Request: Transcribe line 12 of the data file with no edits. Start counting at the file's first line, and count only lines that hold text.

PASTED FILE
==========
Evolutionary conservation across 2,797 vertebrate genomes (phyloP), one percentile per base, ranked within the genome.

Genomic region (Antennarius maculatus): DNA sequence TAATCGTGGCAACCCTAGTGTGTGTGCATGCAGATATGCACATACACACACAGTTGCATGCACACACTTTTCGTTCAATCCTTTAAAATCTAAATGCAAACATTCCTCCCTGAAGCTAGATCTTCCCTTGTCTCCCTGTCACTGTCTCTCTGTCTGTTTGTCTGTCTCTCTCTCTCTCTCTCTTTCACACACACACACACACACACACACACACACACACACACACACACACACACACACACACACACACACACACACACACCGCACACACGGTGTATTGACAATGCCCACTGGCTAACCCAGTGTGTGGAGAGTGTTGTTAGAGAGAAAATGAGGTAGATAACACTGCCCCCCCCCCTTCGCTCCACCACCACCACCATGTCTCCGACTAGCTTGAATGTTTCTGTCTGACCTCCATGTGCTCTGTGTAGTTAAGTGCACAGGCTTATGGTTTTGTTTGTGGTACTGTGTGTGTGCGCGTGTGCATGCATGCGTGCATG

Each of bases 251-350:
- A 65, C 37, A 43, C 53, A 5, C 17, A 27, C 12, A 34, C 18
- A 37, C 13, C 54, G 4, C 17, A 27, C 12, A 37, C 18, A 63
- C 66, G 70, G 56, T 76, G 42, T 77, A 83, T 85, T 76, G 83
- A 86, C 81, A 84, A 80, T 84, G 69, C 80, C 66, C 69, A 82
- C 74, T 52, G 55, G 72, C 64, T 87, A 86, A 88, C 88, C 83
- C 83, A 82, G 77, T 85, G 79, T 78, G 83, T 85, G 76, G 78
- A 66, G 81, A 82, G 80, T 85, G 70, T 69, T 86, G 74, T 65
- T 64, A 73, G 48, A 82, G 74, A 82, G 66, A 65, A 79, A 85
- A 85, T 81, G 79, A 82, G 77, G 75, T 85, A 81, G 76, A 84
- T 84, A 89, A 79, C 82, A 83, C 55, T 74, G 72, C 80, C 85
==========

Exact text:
- A 85, T 81, G 79, A 82, G 77, G 75, T 85, A 81, G 76, A 84